Professional advice provided by lawyers is strictly confidential and cannot be relied upon as evidence in any legal proceedings – but what if the client is counselled to take a dishonest course? The Court of Appeal confronted this issue in an employment dispute.
The case concerned an in-house lawyer who worked for a multinational company. He suffers from type 2 diabetes and obstructive sleep apnoea. These conditions amount to disabilities. His performance at work had been criticised by his superiors and, following a planned reorganisation of the company’s legal department, he was dismissed, allegedly on grounds of redundancy.
He had by then already launched Employment Tribunal (ET) proceedings, alleging disability discrimination and a failure to make reasonable adjustments. After losing his job, he lodged further complaints of victimisation and unfair dismissal. This was on the basis that his supposed redundancy was a sham and not the real reason for his dismissal. The company denied all of his claims.
In support of his case, he provided the contents of an email which had been anonymously forwarded to him. This email had passed between lawyers who were advising the company in relation to his employment. The ET found that the email was covered by legal professional privilege (LPP) and was thus inadmissible as evidence.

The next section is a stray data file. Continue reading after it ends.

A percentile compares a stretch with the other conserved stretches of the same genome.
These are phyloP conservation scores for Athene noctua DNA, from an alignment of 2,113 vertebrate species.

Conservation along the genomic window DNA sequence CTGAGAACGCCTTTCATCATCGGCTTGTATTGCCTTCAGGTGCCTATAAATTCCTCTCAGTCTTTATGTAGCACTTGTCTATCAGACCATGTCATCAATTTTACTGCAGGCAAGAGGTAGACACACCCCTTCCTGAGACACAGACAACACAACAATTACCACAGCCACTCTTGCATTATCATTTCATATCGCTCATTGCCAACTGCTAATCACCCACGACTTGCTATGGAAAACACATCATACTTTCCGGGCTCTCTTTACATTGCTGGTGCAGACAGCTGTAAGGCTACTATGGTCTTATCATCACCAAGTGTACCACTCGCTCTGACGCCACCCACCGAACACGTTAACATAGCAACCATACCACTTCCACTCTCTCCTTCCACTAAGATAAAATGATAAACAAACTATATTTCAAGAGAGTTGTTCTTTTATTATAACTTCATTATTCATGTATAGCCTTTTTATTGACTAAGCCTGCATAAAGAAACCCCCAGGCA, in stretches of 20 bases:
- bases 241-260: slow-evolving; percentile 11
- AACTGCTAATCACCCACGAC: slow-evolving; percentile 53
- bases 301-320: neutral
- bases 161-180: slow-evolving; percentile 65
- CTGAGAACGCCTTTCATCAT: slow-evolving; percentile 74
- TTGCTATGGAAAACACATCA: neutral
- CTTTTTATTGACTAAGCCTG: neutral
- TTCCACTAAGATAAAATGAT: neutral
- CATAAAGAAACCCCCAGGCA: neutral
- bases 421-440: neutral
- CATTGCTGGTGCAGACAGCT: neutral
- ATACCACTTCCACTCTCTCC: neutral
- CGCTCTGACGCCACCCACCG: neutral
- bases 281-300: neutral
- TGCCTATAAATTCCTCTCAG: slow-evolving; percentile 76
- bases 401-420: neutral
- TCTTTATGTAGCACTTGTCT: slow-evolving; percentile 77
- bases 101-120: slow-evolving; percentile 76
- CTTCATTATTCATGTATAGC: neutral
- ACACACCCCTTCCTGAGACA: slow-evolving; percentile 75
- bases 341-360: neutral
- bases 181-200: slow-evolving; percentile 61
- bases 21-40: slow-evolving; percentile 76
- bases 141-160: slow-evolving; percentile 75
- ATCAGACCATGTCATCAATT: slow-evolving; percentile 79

However, The Employment Appeal Tribunal (EAT) ruled that part of the email could be relied upon. This was on the basis that it recorded legal advice that the genuine redundancy process could be used to cloak the true reasons for the man’s dismissal. The EAT found that the company had been advised to take a deceitful course and that LPP was thus disapplied.
In upholding the company’s challenge to that decision, however, the Court disagreed with the EAT’s interpretation of the email. In warning the company of the potential litigation and other risks it faced in relation to the man’s employment, the email contained the kind of advice employment lawyers offer to clients who are considering redundancy for underperforming employees. Having failed to establish that the advice given was iniquitous, LPP prevailed and the email could not be used in evidence.